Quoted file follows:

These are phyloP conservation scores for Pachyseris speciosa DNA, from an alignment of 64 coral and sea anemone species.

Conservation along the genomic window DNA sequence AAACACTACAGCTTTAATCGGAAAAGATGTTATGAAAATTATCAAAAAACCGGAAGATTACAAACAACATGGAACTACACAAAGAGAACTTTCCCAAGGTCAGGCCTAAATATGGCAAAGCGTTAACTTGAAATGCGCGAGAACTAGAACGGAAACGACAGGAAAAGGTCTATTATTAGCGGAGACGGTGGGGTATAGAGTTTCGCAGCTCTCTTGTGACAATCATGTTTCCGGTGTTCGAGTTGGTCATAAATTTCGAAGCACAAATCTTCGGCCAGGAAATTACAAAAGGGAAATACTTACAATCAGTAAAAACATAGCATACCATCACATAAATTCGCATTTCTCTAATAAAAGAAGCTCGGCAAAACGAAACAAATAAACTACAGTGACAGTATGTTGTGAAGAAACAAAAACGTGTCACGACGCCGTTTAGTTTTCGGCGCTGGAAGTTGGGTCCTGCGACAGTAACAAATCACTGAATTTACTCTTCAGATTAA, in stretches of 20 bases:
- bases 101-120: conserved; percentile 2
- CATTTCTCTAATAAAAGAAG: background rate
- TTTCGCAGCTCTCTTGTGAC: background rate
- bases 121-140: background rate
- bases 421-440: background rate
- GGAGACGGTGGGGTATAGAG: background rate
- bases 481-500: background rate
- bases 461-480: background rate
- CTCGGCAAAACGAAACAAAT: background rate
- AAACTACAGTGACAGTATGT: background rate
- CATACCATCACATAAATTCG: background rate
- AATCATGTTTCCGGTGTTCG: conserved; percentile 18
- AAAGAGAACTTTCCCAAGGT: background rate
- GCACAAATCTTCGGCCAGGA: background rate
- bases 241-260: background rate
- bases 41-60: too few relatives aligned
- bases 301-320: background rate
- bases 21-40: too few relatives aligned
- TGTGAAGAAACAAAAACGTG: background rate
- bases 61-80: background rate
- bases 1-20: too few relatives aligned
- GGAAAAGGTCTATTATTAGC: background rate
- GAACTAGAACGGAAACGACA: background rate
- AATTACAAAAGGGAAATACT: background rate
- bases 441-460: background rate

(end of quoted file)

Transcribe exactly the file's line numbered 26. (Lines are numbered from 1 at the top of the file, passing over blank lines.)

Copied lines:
- AATTACAAAAGGGAAATACT: background rate